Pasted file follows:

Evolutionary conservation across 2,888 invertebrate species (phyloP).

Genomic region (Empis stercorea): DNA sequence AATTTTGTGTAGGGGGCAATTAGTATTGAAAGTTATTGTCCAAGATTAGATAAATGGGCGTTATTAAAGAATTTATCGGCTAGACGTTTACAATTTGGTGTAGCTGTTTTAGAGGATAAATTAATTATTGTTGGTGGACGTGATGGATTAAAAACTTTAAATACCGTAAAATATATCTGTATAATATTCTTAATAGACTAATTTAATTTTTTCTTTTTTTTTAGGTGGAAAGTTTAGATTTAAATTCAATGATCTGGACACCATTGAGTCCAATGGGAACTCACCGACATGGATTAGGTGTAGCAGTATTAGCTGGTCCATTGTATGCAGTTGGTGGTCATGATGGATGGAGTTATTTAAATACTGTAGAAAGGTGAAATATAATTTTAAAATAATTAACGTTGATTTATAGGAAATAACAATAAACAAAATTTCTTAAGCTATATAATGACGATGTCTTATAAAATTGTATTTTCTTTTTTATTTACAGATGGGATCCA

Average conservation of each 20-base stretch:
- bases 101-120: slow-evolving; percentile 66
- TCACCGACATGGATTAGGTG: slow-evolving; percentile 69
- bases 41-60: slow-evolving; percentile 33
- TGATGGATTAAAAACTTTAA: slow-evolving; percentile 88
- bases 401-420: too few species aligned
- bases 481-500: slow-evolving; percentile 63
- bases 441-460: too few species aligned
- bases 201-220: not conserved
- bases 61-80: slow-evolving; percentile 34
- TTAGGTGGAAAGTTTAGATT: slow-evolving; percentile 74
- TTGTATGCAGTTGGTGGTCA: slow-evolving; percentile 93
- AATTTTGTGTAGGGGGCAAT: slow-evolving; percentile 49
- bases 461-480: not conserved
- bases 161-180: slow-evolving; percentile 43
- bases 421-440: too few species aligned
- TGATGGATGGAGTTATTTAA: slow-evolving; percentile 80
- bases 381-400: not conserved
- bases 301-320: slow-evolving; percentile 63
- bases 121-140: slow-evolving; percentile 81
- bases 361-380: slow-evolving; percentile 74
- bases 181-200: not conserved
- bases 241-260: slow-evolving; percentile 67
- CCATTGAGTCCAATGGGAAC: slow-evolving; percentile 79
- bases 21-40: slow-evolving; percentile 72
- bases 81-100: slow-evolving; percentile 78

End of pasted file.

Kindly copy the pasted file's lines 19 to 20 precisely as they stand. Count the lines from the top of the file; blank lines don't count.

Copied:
- TGATGGATGGAGTTATTTAA: slow-evolving; percentile 80
- bases 381-400: not conserved